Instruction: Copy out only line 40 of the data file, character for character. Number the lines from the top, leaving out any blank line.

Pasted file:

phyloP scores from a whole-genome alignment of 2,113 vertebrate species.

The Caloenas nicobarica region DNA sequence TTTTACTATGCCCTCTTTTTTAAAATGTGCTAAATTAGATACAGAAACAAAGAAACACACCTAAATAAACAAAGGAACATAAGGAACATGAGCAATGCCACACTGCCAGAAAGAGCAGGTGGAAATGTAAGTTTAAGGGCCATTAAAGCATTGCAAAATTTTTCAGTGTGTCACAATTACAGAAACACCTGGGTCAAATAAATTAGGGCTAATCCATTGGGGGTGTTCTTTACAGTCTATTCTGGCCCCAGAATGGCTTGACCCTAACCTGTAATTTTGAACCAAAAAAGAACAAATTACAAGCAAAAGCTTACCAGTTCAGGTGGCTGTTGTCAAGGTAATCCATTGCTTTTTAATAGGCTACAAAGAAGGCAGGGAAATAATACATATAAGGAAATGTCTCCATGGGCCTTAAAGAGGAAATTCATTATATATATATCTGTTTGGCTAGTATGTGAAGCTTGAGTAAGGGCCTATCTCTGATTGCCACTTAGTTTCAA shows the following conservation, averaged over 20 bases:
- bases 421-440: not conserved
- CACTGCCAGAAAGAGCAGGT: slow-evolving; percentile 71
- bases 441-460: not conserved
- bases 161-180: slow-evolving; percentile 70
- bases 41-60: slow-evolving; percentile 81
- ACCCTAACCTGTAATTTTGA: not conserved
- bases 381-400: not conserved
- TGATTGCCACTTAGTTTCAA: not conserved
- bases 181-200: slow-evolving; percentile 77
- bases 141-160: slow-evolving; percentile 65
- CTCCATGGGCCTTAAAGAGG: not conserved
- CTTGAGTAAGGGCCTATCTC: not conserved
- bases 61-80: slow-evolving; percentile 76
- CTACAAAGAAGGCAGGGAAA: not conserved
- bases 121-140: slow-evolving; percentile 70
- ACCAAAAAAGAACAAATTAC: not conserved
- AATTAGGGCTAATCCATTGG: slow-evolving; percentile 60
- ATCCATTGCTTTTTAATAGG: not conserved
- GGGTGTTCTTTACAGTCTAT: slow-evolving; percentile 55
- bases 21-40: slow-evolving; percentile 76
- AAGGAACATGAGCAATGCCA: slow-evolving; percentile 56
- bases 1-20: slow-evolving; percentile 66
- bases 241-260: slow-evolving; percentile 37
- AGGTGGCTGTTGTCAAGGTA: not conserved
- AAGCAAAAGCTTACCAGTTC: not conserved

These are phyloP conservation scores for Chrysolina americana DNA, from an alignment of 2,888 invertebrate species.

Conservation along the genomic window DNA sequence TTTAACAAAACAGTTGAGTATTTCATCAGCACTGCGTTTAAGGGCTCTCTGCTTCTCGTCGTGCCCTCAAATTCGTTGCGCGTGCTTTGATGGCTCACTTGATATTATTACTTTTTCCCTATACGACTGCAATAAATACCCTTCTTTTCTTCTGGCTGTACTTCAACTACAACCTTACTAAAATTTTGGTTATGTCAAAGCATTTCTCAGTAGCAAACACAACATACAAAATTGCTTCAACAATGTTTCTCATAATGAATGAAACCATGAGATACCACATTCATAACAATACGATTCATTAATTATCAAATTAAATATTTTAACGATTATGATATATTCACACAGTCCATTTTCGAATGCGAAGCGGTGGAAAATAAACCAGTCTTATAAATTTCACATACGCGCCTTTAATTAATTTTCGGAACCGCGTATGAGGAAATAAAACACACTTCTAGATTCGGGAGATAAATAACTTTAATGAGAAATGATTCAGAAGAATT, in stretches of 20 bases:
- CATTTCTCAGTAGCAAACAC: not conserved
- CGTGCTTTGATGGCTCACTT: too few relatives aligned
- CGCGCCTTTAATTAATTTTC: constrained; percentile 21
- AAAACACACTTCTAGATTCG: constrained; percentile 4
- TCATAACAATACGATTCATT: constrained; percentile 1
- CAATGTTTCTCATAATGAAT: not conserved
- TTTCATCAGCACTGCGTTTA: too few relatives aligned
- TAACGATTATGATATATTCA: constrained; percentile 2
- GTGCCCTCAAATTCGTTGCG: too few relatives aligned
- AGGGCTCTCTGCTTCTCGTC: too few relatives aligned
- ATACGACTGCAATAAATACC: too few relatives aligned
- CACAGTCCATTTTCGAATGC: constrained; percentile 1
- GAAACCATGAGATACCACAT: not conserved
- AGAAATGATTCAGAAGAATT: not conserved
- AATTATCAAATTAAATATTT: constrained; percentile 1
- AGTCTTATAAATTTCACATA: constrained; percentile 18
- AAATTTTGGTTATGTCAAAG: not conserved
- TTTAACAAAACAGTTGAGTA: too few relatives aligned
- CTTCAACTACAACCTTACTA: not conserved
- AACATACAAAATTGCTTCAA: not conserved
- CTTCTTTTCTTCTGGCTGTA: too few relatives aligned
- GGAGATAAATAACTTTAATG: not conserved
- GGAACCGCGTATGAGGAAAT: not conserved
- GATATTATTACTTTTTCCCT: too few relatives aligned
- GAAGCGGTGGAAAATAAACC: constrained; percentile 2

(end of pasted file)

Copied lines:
- ATACGACTGCAATAAATACC: too few relatives aligned